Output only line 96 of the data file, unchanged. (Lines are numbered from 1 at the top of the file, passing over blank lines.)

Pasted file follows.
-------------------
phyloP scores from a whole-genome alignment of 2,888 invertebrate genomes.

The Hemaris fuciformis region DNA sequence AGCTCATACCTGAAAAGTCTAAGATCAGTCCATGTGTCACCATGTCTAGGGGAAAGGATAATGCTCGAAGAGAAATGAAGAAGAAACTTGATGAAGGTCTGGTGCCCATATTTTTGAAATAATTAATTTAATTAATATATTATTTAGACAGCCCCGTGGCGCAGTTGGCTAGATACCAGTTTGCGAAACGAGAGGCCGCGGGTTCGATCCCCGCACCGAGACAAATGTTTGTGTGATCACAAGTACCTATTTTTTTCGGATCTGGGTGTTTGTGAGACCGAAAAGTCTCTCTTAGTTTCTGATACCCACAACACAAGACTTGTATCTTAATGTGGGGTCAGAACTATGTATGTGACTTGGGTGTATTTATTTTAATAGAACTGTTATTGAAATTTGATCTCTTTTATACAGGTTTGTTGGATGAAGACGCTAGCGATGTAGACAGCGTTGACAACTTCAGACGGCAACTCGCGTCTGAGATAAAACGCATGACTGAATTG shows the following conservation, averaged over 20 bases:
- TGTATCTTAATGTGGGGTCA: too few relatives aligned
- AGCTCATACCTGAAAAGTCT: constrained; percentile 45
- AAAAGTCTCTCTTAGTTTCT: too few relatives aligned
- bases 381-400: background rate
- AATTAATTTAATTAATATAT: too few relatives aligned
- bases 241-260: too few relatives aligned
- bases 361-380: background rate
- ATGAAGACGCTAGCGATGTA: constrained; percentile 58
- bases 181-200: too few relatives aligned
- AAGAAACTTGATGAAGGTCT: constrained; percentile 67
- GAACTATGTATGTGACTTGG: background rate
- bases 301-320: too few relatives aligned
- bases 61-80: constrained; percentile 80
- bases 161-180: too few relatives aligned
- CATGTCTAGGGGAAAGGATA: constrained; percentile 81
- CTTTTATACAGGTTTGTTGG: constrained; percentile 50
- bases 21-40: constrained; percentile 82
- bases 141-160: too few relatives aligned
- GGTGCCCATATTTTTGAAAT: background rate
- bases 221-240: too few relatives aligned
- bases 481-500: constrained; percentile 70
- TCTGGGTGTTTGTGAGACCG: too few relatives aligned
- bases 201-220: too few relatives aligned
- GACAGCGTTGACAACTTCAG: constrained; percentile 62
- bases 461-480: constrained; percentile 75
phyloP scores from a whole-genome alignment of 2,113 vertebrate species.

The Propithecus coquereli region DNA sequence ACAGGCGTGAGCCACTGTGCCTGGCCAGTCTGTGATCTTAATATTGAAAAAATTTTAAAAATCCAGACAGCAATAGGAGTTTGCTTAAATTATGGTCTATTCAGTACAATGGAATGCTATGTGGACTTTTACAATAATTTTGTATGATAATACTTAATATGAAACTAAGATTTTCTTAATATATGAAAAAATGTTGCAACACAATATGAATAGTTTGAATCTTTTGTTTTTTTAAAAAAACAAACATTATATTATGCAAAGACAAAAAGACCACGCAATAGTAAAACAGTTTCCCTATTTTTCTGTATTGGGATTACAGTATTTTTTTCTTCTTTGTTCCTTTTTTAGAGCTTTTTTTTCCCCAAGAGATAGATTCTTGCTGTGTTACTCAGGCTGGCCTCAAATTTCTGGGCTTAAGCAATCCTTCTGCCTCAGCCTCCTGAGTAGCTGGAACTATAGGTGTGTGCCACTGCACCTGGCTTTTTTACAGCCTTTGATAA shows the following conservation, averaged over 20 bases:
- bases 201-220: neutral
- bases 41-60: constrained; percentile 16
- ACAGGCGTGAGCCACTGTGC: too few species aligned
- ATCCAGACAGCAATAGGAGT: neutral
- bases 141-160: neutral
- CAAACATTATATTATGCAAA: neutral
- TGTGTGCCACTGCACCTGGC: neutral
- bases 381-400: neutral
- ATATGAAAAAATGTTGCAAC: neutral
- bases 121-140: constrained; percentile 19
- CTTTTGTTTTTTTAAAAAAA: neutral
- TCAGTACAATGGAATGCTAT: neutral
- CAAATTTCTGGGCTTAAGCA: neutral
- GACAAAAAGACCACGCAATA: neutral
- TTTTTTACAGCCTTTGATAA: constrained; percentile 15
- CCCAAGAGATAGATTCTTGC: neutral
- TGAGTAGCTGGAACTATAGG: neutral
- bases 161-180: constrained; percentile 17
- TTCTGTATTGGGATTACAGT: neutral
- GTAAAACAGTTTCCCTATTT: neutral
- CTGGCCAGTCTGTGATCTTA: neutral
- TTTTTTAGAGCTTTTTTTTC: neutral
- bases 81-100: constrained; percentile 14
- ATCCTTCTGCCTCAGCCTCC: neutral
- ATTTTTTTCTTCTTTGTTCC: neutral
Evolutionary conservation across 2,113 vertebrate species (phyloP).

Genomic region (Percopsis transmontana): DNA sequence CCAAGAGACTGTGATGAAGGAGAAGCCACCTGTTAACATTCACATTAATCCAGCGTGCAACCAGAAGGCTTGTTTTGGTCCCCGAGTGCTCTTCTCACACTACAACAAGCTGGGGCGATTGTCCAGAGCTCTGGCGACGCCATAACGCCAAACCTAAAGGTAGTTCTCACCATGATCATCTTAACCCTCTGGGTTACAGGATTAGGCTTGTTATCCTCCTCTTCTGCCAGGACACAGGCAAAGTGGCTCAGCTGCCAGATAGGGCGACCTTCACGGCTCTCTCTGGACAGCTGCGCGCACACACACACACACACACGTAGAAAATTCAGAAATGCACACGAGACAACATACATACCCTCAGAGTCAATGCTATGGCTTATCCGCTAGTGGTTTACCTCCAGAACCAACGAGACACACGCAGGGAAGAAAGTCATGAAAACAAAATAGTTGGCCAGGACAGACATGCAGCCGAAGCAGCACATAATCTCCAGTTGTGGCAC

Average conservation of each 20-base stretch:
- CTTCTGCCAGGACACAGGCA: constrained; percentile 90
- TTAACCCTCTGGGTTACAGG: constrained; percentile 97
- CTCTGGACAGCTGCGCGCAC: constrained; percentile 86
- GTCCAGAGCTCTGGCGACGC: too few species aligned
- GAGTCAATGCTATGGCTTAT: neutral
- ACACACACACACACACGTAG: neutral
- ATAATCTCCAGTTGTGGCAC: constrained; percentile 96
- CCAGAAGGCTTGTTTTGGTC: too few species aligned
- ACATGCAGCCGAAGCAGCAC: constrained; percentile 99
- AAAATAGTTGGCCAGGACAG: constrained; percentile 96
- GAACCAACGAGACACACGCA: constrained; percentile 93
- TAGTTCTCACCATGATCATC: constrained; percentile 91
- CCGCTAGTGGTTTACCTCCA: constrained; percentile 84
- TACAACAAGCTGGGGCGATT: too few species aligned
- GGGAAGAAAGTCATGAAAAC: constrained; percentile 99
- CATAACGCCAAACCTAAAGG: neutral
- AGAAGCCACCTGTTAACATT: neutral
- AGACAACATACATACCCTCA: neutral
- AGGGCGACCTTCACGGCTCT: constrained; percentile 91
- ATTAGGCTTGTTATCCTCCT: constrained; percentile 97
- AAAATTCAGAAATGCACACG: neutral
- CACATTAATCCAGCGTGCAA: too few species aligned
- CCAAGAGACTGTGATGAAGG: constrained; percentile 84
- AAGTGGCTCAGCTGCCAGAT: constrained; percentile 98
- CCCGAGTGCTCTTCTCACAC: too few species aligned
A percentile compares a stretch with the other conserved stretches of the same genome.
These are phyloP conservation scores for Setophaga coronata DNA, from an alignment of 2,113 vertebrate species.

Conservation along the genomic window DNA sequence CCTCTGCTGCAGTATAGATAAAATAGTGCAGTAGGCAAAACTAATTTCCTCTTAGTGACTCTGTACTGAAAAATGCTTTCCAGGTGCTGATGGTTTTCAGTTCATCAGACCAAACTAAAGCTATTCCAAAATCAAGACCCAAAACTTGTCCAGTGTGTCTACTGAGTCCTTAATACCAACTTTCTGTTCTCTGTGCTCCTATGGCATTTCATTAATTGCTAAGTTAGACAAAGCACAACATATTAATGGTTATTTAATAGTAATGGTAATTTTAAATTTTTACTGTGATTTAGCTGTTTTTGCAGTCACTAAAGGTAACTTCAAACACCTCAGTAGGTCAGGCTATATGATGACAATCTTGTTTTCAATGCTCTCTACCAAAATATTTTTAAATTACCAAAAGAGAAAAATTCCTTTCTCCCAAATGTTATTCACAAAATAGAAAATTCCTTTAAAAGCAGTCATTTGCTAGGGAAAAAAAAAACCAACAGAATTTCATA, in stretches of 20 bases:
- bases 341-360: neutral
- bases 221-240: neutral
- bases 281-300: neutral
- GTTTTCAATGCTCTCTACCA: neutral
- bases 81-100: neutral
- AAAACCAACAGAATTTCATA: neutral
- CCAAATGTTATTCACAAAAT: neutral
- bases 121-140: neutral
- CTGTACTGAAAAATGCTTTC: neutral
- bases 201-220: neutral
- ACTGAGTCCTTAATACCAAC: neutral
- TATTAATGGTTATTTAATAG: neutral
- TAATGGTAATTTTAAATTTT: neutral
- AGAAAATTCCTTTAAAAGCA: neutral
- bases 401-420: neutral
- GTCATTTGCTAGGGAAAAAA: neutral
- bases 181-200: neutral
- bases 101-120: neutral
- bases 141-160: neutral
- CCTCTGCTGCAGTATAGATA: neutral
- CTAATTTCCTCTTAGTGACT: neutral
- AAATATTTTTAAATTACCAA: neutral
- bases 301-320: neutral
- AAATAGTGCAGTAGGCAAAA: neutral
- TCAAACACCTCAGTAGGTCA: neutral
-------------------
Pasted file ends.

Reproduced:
- ACTGAGTCCTTAATACCAAC: neutral